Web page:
The Reserve Bank of Australia's governor, Glenn Stevens, spoke at the ASIC Annual Forum today. Many were speculating he was going to use this as an opportunity to attempt to jawbone the Australian dollar.
This comes at a time when the Reserve Bank of Australia has come under criticism from the U.S. Treasury for talking down the Australian dollar. The U.S. Treasury has expressed its concern over the move, suggesting it has breached international commits by not allowing the market to operate freely. The complaint was made at an IMF review in September, but made public this week.
Australian media didn't seem to take kindly to this news, hinting at a touch of hypocrisy from the U.S. Treasury which effectively controlled the U.S. dollar through eight years of near-zero interest rates and a $4 trillion bond buying stimulus program.
Perhaps it is because of this news that governor Glenn Stevens bit his tongue somewhat at the ASIC Annual Forum earlier today. He said:
"The fact that Australia has a sound and credible macroeconomic policy framework, which could, if needed, respond as appropriate to significant negative events is also a good starting point. Even with interest rates at already low levels, and public debt higher than it was, there would, in the event of a serious economic downturn, be more room to ease both monetary and fiscal policy than in many, indeed most, other countries."
Sourced from DailyFX
The lack of any form of jawboning caused the Australian dollar to climb against the U.S. dollar after several days of small declines. This was a bit of a disappointment, but understandable given the circumstances leading up to the meeting.
Can the Reserve Bank talk down the Australian dollar?
Following the complaint, we do feel it is going to be difficult for governor Glenn Stevens to talk down the Australia dollar. This could explain why a number of other board members have been expressing their opinions on the Australian dollar in recent times. In February board member John Edwards suggested the Australian dollar was too high and would be more comfortable with it being all the way down at 65 U.S. cents.
Interestingly, the world's biggest fund manager BlackRock today stated its belief that the Australian dollar is heading down to the 65 U.S. cents mark. Its Australian head of fixed income Stephen Miller said the following about the Australian dollar's movements:
"The Aussie dollar is a volatile currency, it's sometimes a case of five steps down and two steps up. We're in the two steps up phase and the next phase will be the five steps down phase."
Mr Miller has predicted the currency will fall to 65 U.S. cents and possibly lower by the end of the year. His view is more bearish than the median forecast for the Australian dollar to end 2016 at 70 U.S. cents.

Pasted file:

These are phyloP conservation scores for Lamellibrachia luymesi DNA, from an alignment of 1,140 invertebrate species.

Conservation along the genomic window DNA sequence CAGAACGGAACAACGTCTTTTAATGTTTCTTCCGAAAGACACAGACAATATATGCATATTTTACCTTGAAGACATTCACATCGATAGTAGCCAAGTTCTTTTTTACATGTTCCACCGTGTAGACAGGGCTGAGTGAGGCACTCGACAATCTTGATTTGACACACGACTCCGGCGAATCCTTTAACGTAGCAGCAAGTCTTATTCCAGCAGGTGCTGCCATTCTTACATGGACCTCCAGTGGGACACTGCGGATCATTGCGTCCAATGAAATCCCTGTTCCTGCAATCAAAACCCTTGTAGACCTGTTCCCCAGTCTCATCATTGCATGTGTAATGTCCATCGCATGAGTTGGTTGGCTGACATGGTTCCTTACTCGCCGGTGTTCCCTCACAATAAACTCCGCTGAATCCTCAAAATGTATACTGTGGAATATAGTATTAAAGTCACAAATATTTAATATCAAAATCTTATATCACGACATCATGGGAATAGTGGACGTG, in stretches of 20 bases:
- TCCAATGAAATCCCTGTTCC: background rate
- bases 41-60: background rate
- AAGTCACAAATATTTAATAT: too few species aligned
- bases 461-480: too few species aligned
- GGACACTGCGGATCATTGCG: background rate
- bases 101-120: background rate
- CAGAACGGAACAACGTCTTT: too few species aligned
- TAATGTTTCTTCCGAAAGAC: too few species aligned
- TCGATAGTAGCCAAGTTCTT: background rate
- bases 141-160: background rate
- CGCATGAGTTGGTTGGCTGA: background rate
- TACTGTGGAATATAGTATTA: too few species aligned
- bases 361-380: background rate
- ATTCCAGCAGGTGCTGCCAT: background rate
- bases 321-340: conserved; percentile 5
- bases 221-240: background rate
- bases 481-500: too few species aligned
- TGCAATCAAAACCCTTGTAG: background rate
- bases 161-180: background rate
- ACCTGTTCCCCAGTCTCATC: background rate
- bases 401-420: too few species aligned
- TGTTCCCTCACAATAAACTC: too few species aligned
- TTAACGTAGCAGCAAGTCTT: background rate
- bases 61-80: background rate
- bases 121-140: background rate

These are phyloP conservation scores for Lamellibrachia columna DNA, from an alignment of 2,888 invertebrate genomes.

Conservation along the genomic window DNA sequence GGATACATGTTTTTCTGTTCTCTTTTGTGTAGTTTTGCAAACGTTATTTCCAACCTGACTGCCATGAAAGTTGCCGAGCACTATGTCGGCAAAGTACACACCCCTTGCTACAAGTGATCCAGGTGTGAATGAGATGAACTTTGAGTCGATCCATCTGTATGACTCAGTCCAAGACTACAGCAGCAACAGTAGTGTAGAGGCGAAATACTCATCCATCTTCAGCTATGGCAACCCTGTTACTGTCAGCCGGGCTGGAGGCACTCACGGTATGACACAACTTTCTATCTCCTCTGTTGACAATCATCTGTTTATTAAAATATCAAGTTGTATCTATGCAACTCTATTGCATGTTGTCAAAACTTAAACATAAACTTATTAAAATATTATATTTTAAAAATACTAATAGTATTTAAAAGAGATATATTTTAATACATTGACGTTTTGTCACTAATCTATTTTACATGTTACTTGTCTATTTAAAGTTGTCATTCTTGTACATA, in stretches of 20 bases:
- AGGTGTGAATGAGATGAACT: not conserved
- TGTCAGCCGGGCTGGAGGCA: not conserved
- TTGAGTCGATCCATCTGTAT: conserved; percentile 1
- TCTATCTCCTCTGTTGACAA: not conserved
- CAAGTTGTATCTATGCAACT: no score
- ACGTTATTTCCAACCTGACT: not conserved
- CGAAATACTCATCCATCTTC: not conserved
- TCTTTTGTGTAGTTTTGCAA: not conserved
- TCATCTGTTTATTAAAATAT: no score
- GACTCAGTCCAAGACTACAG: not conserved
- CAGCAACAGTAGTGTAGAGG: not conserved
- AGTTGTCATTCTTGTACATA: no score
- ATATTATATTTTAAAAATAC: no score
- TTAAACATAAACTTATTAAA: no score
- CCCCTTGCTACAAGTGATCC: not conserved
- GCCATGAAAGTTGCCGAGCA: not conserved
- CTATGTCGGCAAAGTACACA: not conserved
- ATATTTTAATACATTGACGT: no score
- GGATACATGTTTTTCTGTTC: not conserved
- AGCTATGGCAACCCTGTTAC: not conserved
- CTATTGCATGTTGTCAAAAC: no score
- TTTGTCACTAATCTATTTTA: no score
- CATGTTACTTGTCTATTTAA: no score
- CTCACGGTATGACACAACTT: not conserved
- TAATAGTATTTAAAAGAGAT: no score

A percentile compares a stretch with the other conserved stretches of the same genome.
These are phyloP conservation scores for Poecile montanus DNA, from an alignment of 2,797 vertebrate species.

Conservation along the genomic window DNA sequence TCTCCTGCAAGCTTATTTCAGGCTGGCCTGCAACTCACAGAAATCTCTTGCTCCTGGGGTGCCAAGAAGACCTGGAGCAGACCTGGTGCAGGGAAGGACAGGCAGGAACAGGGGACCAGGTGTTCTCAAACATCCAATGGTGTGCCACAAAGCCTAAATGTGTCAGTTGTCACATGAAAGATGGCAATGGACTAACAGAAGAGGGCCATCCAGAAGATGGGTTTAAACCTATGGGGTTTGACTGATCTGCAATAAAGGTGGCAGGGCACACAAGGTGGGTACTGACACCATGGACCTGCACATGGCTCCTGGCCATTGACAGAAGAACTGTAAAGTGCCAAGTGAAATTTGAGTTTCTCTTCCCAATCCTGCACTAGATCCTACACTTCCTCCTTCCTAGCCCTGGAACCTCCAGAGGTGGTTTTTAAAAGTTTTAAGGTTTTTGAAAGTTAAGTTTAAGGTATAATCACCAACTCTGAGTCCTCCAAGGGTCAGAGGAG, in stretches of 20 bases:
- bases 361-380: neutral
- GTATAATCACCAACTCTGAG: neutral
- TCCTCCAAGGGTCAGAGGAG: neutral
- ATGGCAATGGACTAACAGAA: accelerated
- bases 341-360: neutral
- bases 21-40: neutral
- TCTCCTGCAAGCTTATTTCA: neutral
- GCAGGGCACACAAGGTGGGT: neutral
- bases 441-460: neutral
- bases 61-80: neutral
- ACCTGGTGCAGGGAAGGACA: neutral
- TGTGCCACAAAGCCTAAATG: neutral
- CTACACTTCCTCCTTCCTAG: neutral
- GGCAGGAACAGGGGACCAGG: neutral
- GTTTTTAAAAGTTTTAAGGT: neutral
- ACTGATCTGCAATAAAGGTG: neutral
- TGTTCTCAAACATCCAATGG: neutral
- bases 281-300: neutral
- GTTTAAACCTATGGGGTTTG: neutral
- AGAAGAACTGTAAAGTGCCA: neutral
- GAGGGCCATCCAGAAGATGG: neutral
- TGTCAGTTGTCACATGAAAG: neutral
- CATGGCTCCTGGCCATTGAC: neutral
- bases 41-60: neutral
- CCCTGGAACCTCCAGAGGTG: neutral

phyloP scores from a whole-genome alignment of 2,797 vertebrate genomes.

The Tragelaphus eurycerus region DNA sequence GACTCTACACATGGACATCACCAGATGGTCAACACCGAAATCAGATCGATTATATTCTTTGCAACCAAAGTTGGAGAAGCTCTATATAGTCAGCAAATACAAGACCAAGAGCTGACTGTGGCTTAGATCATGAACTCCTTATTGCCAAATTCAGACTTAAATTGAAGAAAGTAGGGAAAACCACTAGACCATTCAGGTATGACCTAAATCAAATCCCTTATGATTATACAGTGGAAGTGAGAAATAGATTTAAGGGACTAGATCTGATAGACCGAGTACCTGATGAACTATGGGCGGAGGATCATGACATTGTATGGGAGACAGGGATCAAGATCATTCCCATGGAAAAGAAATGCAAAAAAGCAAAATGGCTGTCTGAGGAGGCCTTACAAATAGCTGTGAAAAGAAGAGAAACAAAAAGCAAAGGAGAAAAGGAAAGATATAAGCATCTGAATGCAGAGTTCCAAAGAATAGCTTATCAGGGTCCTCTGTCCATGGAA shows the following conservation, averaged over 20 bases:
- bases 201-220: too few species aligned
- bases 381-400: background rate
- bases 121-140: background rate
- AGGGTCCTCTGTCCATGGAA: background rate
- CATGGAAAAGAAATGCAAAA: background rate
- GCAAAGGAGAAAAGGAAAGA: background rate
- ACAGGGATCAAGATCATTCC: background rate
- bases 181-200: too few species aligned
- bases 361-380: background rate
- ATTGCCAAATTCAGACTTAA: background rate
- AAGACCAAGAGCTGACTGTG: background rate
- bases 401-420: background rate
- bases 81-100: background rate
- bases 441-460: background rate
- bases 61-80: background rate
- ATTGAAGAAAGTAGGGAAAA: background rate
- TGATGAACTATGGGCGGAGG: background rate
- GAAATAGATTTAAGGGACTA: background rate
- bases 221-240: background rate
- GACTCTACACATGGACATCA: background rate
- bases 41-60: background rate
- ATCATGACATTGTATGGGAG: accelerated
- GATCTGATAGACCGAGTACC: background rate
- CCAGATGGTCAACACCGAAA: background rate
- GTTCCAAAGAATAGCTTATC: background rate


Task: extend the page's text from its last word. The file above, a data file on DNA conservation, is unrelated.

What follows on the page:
We do agree with this view of five steps down and two steps up, and believe it can be seen in many respects on the chart shown below which tracks the Australian dollar's fall against the U.S. dollar since 2012.
Sourced from DailyFX
We are still confident on the Australian dollar dropping to 65 U.S. cents.
We have always maintained that the Australian dollar will drop down to 65 U.S. cents and still believe it to be the case today. When the Federal Reserve does in fact begin lifting rates again it will almost certainly cause the Australian dollar to depreciate. Rate cuts by the Reserve Bank of Australia will further compound these declines.
Of all the times to short the Australian dollar, now is potentially the best time. We feel with the market lowering expectations on the Federal Reserve's rate rises this year to a very achievable level, there should not be any further surprises in store for the Australian dollar. We're not going to be bold enough to say it has now peaked, but we will say that we feel it could not possibly go any higher than 78 U.S. cents.
When you look at the risks compared to the rewards, this is an encouraging trade. The downside risk is the Australian dollar climbing 2.6 percent to 78 U.S. cents, but the upside is a potential 14.5 percent drop to 65 U.S. cents.
Although we use futures contracts for our trades, investors can achieve similar results by using the CurrencyShares Australian Dollar Trust ETF (NYSEARCA:FXA). Those which are even more confident in a decline in the Australian dollar can use the ProShares UltraShort Australian Dollar ETF (NYSEARCA:CROC). Please remember, though, that with CROC it is two times the leverage and two times the losses should things go against you.
All the best, and good luck with your trades!
Disclosure: I/we have no positions in any stocks mentioned, and no plans to initiate any positions within the next 72 hours.
I wrote this article myself, and it expresses my own opinions. I am not receiving compensation for it (other than from Seeking Alpha). I have no business relationship with any company whose stock is mentioned in this article.
Additional disclosure: We are short the AUD versus the USD via futures contracts